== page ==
Joe Bastianich

Restaurateur

New York

As a successful restaurateur, vineyard owner and New York Times best-selling author, Joe Bastianich is a recognized authority on Italian food and wine. He grew up in his parents’ Italian restaurant in Queens and opened his first eatery, Becco, with his mom in the early 1990s. He and his business partner — celebrity chef Mario Batali — have a slew of restaurants (from New York to Los Angeles), including Forbes Travel Guide Four-Star Del Posto and Babbo Ristorante e Enoteca. He’s also part owner in Eataly, the world’s largest artisanal Italian food and wine marketplace. A lover of both Italian food and wine, Bastianich also co-owns several wineries in Italy. While he’s authored a few books, his latest — Restaurant Man — chronicles his journey from washing dishes in Queens to becoming a James Beard Award-winning restaurateur.

  • On December 17, 2012
    Joe Bastianich answered the question: Joe Bastianich

    What are Joe Bastianich’s favorite cities to visit?

    Lately, I’ve been loving Hong Kong because we’re opening restaurants there, and I’ve been spending a lot of time there. I love the Chinese and the culture; it’s an amazing place. I spent two weeks in Hong Kong, and I was just blown away. You just realize the magnitude and history of the Chinese food culture. It’s really kind of mind-blowing. It’s pretty cliché, but I’ve always loved Paris. I went to Hawaii for the first time last year, which was kind of mind-blowing. On the Big Island, I went to Kona. Kona has the best of everything. You feel like you’re on another planet with all of the Polynesian culture; meanwhile you’re right there in the good old United States of America. As far as nature goes, it’s a very mystical place. It’s very powerful.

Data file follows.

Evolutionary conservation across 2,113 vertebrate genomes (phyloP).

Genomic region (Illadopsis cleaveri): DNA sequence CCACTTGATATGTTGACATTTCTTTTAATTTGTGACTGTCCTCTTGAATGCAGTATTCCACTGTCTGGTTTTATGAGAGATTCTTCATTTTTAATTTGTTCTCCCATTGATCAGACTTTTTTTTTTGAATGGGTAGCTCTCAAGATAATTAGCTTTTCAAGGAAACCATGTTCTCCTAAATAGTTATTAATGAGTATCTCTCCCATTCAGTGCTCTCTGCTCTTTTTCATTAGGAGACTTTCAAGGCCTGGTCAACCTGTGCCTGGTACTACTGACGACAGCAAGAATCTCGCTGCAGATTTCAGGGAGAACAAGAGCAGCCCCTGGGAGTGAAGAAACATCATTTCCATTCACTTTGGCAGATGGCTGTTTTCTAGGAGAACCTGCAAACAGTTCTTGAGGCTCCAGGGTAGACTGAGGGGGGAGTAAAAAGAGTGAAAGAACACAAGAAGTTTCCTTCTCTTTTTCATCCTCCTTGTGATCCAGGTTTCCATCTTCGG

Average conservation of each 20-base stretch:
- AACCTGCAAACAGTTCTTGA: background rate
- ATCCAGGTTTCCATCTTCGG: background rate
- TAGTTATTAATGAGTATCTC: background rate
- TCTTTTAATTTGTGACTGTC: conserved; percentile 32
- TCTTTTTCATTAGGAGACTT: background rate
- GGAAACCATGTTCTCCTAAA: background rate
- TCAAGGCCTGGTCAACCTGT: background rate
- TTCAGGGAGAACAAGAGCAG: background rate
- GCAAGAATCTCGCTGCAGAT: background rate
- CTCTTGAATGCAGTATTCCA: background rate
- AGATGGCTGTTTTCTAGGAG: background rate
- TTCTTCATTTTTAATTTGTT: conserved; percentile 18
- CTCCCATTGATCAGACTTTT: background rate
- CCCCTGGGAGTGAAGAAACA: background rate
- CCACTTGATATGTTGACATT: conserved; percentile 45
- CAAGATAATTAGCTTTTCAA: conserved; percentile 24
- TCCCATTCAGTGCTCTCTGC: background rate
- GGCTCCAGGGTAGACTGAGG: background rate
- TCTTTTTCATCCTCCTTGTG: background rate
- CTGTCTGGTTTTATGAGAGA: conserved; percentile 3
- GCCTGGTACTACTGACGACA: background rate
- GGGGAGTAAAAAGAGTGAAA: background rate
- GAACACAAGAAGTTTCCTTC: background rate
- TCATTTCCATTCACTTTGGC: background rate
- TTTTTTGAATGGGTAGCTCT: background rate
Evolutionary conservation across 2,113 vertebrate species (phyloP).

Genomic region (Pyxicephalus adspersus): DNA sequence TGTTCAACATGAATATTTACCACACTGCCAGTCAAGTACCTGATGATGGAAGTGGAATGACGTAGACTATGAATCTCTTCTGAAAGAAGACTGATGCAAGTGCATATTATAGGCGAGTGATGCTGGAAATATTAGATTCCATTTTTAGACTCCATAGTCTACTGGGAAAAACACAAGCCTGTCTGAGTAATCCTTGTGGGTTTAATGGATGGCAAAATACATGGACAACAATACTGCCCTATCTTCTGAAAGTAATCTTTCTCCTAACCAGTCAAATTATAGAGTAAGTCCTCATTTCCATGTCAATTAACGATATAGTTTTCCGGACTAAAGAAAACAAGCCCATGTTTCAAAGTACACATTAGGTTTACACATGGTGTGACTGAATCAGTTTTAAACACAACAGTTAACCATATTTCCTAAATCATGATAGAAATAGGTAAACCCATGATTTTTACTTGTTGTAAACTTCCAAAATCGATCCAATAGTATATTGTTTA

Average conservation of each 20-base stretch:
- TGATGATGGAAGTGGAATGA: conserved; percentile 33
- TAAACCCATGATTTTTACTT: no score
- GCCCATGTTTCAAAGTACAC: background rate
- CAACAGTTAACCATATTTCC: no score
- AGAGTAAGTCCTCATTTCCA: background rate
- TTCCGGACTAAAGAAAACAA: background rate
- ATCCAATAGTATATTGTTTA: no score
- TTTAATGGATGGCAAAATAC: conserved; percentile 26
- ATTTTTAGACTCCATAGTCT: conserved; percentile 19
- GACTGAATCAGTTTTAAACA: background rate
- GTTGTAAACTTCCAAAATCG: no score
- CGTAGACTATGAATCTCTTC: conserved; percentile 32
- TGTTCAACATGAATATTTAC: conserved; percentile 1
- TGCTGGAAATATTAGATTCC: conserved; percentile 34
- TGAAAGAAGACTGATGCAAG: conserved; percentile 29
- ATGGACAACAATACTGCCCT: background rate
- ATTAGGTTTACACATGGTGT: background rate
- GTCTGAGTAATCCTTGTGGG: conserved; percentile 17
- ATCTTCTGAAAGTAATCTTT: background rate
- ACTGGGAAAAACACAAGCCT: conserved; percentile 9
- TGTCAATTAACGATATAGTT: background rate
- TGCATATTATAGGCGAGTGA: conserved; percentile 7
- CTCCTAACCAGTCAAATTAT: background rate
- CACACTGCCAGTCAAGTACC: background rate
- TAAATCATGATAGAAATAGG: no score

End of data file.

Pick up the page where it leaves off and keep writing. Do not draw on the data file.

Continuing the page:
• On December 17, 2012
    Joe Bastianich answered the question: Joe Bastianich

    What are Joe Bastianich's favorite restaurants?

    Lately, I’ve been into eating a little bit simpler. In Rome, there’s a place called Antico Forno Roscioli, which is off of Campo de Fiori, and it’s a simple, almost delicatessen-like place with a restaurant in the back. It has the best Roman pastas in the world. There’s really nothing quite like that. When I was in Paris, I ate at Les Ambassadeurs, inside the Hôtel de Crillon. It is one of the most quintessential fine-dining experiences in the world. I also love to go to Barcelona’s Cal Pep and eat at the counter. If I’m going to go luxury, I’ll go extreme luxury — a four- or five-hour lunch with champagne. Or I’ll just have a burrito a la plancha in Spain.